Because of playing with HOF teammates like Dan Hampton and Richard Dent, and a much loved character like "Fridge", I felt McMichael never got the recognition he deserved as being one of the very best DTs to ever play the game. It's a shame he's not given HOF type recognition too but I doubt that bothers him much "lunch bucket" player that he was. He led the Bears with 11 1/2 sacks in 1988 and in tackles in 1989 with 108 which is a truly stupefying number for a DT. Contrast those to Henry Melton's 2012 Pro Bowl season when he had just 36 tackles and six sacks. Mongo finished his career with 95 sacks which I believe puts him third on the all time list for DTs.

    He went on to be a part of Pro Wrestling for a few years following his retirement from the NFL but I'll let you read about that side show here in Wikipedia. It's pretty amusing.

    He's continued to be active in pro football as the HC of the IFL Chicago Slaughter and the co-host of a Chicago Bear pregame show.

    In 2010 he was inducted into the College Football HOF (should get Pro HOF recognition too)

    In 2102 he lost a an election bid to become the mayor of Romeville, Il.

    Now two of my favorite "Mongo" stories;

    In 2001 as a guest at a Cubbies game there to sing "Take Me Out To The Ball Game" he took exception to what he thought was a lousy call by home plate umpire Angel Hernandez and threatened to meet him in the parking lot after the game thereby becoming the first and only non-player or manager to ever be ejected from a Cubs game. :bah: Actually Hernandez has made so many bad calls during his career there oughta be a line of people waiting to meet him in the parking lot with McMichael selling tickets and assigning priorities.

    But my all time favorite comes from way back in 1981, his rookie year with the Bears. In training camp one of the vet OGs came up to him in the rookie locker room intending to intimidate him. He poked him in the chest and said, "I'm gonna hurt you out there all day rookie". McMichael just smirked at him then picked up his helmet and began bashing himself in the nose and forehead with it until he bled. Then he stared straight at the vet blood dripping down onto the locker room floor and said; "How do you figure you're gonna do that"? :rofl: I think that was the last time anybody ever wasted their time trying to intimidate him.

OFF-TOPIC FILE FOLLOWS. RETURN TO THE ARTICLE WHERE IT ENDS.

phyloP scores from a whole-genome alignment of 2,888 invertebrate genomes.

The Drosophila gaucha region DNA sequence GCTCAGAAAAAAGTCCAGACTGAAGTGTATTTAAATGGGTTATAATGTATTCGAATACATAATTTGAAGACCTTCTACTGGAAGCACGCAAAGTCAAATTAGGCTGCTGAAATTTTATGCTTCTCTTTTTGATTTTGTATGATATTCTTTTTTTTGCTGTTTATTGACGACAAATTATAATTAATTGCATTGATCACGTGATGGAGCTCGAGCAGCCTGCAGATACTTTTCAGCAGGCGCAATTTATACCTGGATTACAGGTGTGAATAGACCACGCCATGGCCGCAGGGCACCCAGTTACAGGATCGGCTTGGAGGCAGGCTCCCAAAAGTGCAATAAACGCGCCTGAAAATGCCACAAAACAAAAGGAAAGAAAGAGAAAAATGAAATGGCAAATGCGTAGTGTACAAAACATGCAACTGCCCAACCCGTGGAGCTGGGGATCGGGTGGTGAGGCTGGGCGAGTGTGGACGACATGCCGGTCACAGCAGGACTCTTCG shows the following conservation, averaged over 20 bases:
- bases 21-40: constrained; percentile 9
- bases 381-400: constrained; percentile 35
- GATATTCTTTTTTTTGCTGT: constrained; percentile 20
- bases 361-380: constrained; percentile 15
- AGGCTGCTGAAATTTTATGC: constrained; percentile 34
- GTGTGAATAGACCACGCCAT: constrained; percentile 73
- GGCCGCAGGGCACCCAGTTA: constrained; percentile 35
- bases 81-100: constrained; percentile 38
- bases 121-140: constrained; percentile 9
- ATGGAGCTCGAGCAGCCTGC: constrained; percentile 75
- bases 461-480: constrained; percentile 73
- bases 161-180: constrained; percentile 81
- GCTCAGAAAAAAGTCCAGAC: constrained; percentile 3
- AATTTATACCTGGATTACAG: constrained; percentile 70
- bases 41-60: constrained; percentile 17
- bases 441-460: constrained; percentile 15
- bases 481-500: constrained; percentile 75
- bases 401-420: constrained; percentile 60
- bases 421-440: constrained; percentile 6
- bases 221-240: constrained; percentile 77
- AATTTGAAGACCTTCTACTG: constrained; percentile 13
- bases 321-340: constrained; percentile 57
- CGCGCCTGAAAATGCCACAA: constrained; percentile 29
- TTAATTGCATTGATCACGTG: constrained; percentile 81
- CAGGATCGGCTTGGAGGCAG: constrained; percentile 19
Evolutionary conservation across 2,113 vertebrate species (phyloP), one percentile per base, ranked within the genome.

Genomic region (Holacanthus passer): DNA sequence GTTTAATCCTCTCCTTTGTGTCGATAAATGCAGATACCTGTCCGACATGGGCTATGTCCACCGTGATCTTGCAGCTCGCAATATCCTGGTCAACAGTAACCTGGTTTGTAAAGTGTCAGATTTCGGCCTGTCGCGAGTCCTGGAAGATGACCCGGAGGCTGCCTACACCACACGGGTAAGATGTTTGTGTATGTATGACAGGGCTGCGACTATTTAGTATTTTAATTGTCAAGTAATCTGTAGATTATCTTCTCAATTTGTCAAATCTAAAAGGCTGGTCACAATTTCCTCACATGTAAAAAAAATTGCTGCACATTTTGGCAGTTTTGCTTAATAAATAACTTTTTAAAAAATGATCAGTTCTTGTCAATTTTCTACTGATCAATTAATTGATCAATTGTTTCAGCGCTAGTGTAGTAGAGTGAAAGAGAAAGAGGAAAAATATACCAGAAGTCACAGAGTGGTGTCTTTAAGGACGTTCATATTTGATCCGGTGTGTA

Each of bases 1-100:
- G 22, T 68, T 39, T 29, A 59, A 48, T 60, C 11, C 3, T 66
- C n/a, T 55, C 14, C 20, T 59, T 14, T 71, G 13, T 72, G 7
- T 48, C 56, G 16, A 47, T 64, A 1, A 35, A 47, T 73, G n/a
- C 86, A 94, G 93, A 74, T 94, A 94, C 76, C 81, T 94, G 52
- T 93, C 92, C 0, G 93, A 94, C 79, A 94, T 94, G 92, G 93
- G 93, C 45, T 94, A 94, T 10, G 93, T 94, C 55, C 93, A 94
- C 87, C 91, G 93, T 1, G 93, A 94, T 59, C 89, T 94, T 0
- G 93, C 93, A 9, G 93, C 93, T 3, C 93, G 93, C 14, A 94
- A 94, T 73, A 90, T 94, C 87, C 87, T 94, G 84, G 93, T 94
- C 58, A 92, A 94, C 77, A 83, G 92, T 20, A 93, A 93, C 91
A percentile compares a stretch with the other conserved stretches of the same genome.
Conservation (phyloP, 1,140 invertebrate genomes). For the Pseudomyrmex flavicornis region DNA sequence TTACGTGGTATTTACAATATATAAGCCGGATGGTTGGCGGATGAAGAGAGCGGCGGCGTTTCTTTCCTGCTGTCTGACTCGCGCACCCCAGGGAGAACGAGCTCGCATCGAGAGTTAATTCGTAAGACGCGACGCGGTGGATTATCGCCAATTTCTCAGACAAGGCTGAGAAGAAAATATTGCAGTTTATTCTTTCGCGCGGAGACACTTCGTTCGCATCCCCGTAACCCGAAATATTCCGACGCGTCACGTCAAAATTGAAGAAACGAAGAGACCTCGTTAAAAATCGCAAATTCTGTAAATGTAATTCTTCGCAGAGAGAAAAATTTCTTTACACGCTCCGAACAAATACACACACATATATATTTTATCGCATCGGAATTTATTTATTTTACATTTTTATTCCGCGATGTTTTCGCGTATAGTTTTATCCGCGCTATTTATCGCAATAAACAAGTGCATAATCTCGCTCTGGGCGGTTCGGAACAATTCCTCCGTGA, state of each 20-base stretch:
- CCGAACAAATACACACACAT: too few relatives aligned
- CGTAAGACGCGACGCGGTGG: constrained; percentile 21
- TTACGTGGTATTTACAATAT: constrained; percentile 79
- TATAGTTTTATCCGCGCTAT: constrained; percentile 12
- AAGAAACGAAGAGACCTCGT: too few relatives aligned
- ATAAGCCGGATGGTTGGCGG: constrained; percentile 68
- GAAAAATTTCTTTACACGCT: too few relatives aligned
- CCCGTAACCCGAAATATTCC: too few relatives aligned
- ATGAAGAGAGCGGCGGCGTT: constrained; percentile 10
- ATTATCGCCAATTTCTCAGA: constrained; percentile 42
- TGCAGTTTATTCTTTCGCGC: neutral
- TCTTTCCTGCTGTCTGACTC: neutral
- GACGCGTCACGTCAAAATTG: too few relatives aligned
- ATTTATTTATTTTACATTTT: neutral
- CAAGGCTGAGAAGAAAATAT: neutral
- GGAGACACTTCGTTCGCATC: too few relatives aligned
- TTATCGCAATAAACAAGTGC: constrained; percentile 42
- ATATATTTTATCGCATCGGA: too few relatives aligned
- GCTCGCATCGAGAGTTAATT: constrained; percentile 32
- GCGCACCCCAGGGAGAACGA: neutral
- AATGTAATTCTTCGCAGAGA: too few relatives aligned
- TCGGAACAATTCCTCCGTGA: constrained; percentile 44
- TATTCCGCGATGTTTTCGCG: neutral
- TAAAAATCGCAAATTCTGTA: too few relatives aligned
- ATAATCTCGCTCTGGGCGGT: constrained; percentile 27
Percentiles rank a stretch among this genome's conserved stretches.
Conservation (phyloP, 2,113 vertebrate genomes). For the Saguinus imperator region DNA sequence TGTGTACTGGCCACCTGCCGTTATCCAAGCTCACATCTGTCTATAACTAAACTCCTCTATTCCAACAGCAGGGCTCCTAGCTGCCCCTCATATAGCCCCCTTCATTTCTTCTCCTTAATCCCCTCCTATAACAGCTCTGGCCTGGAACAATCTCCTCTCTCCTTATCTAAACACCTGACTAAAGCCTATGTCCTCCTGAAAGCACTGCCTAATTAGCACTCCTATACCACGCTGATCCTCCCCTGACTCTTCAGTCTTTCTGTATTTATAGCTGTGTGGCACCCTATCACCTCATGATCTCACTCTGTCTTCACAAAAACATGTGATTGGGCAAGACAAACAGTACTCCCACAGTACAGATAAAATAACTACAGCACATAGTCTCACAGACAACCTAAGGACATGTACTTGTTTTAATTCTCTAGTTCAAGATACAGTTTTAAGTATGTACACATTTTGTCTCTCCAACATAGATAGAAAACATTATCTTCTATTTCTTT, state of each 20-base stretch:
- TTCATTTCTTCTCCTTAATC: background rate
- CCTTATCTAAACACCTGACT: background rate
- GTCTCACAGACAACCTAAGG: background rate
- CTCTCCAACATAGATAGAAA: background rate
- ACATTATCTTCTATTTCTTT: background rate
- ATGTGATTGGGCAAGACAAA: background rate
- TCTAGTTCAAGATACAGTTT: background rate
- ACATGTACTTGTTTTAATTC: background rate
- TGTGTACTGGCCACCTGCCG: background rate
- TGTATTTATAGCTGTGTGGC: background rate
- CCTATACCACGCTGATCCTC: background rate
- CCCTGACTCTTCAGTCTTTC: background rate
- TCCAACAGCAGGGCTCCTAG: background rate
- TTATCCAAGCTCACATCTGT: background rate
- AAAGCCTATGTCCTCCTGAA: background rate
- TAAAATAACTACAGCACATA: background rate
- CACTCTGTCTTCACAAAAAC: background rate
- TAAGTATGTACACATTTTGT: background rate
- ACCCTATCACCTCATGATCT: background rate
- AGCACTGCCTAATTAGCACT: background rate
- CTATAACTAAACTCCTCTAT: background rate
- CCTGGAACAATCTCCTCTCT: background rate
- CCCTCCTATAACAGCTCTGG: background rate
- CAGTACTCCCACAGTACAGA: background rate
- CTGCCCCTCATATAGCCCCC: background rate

His Texas rattlesnake hunts were legendary too but I'll let you all read Jim McMahon's description of those in his book.

    Caption: "Howdy Eric. Nice day for a game huh"?

    McMichael's NFL Career Stats;
    (Just a little side note here because before the draft many were saying that Aaron Donald was on the small side to play DT in the NFL yet "Mongo" played his entire career weighing between 270-280lbs. 3 Tech DTs aren't big guys)

    Steve McMichael
    Height: 6-2 Weight[​IMG]: 270 Age: 56
    Born: 10/17/1957 Houston , TX
    College: Texas
    Experience: 15 Seasons

    Career Stats​

    SeasonTeam TacklesInterceptionsFumbles
    1994Green Bay Packers1614------2.5-- ----0.0---- 
    1993Chicago Bears1616------6.0-- 1 0.0   
    1992Chicago Bears1616------10.5-- ----0.0---- 
    1991Chicago Bears1616------9.0-- ----0.0---- 
    1990Chicago Bears16--------4.0-- ----0.0---- 
    1989Chicago Bears16--------7.5-- ----0.0---- 
    1988Chicago Bears16--------11.51 ----0.0---- 
    1987Chicago Bears12--------7.0-- ----0.0---- 
    1986Chicago Bears16--------8.01 155.05  
    1985Chicago Bears16--------8.01 ----0.0---- 
    1984Chicago Bears16--------10.0-- ----0.0---- 
    1983Chicago Bears16--------8.5-- ----0.0---- 
    1982Chicago Bears9--------2.5-- ----0.0---- 
    1981Chicago Bears10------------------0.0------
    1980New England Patriots6------------------0.0------
    TOTAL   95.03 25--5  
    #5 soulman, Aug 12, 2014
    Last edited: Aug 12, 2014
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  6. JustAnotherBearsFan99

    ßearz ßuckz:
    I can already see that we're going to have a lot of fun with this "Grabowski" project :-)
    Thanks, Soul, for the McMichael piece. Good stuff!!!